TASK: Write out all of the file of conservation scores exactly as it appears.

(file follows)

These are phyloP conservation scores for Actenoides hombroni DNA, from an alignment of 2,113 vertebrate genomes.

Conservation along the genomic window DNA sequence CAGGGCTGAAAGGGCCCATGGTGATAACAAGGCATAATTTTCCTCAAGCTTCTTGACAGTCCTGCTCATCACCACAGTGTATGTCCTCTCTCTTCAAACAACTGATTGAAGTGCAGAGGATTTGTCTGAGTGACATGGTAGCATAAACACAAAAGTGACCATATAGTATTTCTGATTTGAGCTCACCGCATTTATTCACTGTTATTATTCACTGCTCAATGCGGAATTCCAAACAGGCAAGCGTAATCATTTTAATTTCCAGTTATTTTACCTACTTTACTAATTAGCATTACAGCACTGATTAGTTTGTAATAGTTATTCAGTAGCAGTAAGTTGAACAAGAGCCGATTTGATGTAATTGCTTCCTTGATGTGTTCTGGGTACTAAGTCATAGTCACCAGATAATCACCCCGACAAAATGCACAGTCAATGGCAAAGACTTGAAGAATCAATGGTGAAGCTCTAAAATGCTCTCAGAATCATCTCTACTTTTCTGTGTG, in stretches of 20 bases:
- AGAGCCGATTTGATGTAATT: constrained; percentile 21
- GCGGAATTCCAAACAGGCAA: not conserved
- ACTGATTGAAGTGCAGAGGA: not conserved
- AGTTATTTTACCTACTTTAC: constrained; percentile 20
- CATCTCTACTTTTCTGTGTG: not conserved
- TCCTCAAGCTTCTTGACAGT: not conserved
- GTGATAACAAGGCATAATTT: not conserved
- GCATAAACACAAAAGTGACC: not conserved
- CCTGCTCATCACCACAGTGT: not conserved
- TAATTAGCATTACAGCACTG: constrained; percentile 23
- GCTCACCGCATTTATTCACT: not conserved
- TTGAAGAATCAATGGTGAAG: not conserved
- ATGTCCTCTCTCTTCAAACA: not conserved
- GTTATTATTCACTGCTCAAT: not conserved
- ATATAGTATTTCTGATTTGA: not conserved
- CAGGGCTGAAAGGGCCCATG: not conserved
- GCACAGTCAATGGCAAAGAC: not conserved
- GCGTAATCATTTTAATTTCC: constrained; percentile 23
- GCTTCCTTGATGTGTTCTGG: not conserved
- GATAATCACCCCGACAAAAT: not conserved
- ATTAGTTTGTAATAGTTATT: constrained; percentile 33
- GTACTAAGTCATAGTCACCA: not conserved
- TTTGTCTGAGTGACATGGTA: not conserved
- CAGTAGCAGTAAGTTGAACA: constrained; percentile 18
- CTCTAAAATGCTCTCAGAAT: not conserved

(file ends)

These are phyloP conservation scores for Actenoides hombroni DNA, from an alignment of 2,113 vertebrate genomes.

Conservation along the genomic window DNA sequence CAGGGCTGAAAGGGCCCATGGTGATAACAAGGCATAATTTTCCTCAAGCTTCTTGACAGTCCTGCTCATCACCACAGTGTATGTCCTCTCTCTTCAAACAACTGATTGAAGTGCAGAGGATTTGTCTGAGTGACATGGTAGCATAAACACAAAAGTGACCATATAGTATTTCTGATTTGAGCTCACCGCATTTATTCACTGTTATTATTCACTGCTCAATGCGGAATTCCAAACAGGCAAGCGTAATCATTTTAATTTCCAGTTATTTTACCTACTTTACTAATTAGCATTACAGCACTGATTAGTTTGTAATAGTTATTCAGTAGCAGTAAGTTGAACAAGAGCCGATTTGATGTAATTGCTTCCTTGATGTGTTCTGGGTACTAAGTCATAGTCACCAGATAATCACCCCGACAAAATGCACAGTCAATGGCAAAGACTTGAAGAATCAATGGTGAAGCTCTAAAATGCTCTCAGAATCATCTCTACTTTTCTGTGTG, in stretches of 20 bases:
- AGAGCCGATTTGATGTAATT: constrained; percentile 21
- GCGGAATTCCAAACAGGCAA: not conserved
- ACTGATTGAAGTGCAGAGGA: not conserved
- AGTTATTTTACCTACTTTAC: constrained; percentile 20
- CATCTCTACTTTTCTGTGTG: not conserved
- TCCTCAAGCTTCTTGACAGT: not conserved
- GTGATAACAAGGCATAATTT: not conserved
- GCATAAACACAAAAGTGACC: not conserved
- CCTGCTCATCACCACAGTGT: not conserved
- TAATTAGCATTACAGCACTG: constrained; percentile 23
- GCTCACCGCATTTATTCACT: not conserved
- TTGAAGAATCAATGGTGAAG: not conserved
- ATGTCCTCTCTCTTCAAACA: not conserved
- GTTATTATTCACTGCTCAAT: not conserved
- ATATAGTATTTCTGATTTGA: not conserved
- CAGGGCTGAAAGGGCCCATG: not conserved
- GCACAGTCAATGGCAAAGAC: not conserved
- GCGTAATCATTTTAATTTCC: constrained; percentile 23
- GCTTCCTTGATGTGTTCTGG: not conserved
- GATAATCACCCCGACAAAAT: not conserved
- ATTAGTTTGTAATAGTTATT: constrained; percentile 33
- GTACTAAGTCATAGTCACCA: not conserved
- TTTGTCTGAGTGACATGGTA: not conserved
- CAGTAGCAGTAAGTTGAACA: constrained; percentile 18
- CTCTAAAATGCTCTCAGAAT: not conserved